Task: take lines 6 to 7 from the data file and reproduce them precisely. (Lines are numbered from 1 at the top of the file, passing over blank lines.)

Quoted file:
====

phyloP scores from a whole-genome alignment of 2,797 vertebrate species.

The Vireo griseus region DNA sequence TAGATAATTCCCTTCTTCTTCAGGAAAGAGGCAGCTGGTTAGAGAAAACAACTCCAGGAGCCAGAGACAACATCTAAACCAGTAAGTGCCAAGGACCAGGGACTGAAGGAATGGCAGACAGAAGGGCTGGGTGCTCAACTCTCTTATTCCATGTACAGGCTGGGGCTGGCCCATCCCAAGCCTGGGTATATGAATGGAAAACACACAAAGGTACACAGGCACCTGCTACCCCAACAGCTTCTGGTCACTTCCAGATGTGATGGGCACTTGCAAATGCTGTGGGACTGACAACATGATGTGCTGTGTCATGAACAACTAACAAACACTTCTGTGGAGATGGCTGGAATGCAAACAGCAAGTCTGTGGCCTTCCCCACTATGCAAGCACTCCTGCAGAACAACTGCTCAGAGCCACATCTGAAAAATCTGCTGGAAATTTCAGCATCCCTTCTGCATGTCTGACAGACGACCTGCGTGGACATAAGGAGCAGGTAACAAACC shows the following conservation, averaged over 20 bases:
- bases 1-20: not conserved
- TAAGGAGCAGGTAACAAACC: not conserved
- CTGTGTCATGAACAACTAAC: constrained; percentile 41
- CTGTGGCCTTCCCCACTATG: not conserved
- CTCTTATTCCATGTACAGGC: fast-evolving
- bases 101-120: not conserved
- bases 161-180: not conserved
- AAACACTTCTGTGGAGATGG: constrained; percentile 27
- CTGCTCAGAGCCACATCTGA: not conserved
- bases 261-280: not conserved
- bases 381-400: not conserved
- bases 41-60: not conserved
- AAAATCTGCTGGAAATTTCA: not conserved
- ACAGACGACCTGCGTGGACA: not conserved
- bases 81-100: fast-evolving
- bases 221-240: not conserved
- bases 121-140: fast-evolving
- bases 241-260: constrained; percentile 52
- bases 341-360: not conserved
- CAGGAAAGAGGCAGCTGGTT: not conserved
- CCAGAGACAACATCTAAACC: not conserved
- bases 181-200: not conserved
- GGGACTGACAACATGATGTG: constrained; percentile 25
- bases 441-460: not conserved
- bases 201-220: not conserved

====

- CTGTGGCCTTCCCCACTATG: not conserved
- CTCTTATTCCATGTACAGGC: fast-evolving